2011 October - Kenyan troops enter Somalia to attack rebels they accuse of being behind several kidnappings of foreigners on Kenyan soil.
The American military begins flying drone aircraft from a base in Ethiopia, and Ethiopian troops are sighted in the central town of Guriel.
Kenya steps into the fray
Kenya entered Somalia in October 2011 to curb al-Shabab Islamist militants
- Airforce hits al-Shabab bases
- Navy blockades Kismayo into surrender
2012 February-May - Al-Shabab loses key towsn of Baidoa and Afgoye to Kenyan, African Union and Somali government forces.New parliament, president
2012 August - Somalia's first formal parliament in more than 20 years is sworn in at Mogadishu airport, ending the eight-year transitional period. Pro-government forces capture the port of Merca south of Mogadishu from al-Shabab.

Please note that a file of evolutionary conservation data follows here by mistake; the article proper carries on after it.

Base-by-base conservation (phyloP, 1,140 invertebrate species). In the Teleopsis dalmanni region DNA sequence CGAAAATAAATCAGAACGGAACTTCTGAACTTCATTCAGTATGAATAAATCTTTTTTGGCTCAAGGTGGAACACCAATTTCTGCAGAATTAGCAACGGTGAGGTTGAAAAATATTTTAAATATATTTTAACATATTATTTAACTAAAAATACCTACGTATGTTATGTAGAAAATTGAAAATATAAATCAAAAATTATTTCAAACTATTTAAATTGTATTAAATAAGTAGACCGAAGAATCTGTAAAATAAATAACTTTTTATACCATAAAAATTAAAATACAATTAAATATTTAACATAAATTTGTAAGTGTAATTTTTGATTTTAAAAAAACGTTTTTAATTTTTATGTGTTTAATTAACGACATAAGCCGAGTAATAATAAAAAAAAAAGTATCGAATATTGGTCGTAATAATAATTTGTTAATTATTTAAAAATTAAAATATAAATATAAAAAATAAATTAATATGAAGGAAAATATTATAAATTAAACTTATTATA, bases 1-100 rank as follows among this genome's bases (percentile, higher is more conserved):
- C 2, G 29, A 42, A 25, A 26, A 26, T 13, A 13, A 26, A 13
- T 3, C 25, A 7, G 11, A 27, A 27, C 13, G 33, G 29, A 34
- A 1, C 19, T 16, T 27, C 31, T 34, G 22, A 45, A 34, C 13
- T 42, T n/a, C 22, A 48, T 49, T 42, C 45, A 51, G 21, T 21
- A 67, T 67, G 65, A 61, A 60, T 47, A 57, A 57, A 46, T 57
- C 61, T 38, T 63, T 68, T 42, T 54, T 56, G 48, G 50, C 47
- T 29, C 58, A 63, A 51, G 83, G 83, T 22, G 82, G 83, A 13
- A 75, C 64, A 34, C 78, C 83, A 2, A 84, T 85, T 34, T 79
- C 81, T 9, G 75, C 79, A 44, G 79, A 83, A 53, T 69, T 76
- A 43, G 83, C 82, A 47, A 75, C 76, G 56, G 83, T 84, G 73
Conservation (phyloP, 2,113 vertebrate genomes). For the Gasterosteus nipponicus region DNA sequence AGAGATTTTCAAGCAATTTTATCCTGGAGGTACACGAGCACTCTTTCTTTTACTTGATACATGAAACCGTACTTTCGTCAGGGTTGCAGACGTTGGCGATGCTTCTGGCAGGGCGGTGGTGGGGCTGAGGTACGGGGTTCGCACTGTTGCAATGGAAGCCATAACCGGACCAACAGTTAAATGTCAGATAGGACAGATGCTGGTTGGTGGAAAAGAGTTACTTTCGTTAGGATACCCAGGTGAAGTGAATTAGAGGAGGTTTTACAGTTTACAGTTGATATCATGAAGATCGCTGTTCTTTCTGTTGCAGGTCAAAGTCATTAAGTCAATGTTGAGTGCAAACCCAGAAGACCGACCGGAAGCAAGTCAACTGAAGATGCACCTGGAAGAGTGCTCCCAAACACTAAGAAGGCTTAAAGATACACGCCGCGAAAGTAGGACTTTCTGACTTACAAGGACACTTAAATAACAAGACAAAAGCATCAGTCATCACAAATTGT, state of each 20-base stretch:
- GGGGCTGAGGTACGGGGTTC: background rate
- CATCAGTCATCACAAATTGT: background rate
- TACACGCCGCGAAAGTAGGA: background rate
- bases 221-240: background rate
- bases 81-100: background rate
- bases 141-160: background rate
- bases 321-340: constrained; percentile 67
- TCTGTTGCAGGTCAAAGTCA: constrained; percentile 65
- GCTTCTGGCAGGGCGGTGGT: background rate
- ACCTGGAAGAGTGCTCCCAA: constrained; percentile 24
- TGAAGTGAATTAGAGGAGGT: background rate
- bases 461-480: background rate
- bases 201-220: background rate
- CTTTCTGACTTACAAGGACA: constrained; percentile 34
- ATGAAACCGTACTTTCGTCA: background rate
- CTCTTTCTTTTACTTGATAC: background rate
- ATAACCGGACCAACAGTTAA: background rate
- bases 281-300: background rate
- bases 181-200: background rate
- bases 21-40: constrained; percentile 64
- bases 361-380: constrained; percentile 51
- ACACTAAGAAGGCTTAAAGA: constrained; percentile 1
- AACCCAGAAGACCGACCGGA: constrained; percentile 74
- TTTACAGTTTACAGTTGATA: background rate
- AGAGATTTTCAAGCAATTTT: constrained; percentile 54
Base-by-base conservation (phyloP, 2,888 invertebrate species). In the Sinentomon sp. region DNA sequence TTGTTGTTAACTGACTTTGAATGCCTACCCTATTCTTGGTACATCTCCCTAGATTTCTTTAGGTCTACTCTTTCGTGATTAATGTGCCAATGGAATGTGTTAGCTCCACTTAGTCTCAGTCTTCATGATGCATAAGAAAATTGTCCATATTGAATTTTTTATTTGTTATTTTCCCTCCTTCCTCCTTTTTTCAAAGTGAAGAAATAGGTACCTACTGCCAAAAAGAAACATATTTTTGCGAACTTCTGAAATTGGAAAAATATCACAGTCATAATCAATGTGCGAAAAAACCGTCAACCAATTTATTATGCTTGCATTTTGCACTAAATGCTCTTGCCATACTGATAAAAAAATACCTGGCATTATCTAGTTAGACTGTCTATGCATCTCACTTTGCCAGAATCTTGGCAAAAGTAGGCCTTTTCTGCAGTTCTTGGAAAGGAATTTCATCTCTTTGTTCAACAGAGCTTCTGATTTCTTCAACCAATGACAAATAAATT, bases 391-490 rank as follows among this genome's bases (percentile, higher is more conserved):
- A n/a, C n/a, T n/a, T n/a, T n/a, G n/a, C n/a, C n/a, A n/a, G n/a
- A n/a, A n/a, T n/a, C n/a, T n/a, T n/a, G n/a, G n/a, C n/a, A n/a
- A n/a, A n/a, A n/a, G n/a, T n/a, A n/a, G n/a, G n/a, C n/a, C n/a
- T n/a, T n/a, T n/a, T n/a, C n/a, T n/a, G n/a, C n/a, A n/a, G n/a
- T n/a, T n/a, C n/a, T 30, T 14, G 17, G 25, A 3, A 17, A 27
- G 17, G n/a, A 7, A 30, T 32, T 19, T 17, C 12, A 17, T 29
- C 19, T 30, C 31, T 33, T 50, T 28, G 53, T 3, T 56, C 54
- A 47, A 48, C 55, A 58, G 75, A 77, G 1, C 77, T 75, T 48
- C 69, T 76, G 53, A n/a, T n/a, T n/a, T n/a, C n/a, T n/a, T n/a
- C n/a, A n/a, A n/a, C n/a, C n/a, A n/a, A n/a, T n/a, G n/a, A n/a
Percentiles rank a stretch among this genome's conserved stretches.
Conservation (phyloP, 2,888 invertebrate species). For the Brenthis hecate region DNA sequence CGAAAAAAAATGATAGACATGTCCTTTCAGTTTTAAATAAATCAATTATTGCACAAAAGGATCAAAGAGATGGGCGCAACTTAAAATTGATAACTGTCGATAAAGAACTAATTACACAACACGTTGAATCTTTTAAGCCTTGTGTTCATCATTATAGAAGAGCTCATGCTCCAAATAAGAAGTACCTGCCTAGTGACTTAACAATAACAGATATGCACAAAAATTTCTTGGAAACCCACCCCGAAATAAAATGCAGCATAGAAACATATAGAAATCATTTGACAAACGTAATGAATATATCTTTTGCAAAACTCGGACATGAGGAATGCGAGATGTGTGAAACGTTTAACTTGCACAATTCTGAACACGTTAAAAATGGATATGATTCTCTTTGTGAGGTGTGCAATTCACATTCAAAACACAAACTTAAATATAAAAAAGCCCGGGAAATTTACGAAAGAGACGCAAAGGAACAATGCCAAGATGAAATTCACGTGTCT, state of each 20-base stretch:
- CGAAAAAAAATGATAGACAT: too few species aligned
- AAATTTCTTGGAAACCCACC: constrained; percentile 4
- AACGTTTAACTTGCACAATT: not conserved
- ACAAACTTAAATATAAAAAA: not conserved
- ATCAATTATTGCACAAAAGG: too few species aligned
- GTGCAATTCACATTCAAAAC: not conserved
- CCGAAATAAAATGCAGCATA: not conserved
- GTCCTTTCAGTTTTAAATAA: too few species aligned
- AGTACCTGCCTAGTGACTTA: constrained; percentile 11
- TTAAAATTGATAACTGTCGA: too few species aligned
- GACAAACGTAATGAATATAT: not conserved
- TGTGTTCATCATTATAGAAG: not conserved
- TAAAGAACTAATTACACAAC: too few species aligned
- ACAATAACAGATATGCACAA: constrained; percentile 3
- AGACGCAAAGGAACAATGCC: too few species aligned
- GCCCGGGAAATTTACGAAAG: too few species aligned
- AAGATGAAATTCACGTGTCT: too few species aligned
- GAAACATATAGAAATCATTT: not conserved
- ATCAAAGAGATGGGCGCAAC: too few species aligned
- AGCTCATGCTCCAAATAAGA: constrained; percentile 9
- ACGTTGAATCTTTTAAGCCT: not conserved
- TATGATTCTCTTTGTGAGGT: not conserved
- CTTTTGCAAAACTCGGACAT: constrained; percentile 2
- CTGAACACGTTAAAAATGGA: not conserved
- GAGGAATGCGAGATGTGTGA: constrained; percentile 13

2012 September - MPs in Mogadishu elect academic and civic activist Hassan Sheikh Mohamud president over the incumbent Sharif Sheikh Ahmed. First presidential election in Somalia since 1967.
2012 October - African Union and government forces recapture Kismayo, the last major city held by Al-Shabab and the country's second-largest port, and the town of Wanla Weyn northwest of Mogadishu.
President Mohamud appoints a fellow technocrat and ally, businessman Abdi Farah Shirdon Saaid, as prime minister with a mandate to promote national cohesion and fight nepotism.
Pirate attacks fall sharply in 2012, with only 70 reported so far compared with 233 in 2011.
2013 January - US recognises Somalia's government for the first time since 1991.
2013 April - President Barack Obama clears way for US to provide military assistance to Somalia after UN Security Council votes for partial lifting of embargo on selling arms to Somalia for a year in March.
About 30 killed as gunmen storm Mogadishu's main court complex. Al-Shabab claims responsibility.
2013 June - Veteran Al-Shabab leader Sheikh Hassan Dahir Aweys is taken into custody by Somali government troops after he is ousted by more extreme Al-Shabab figure Ahmed Abdi Godane.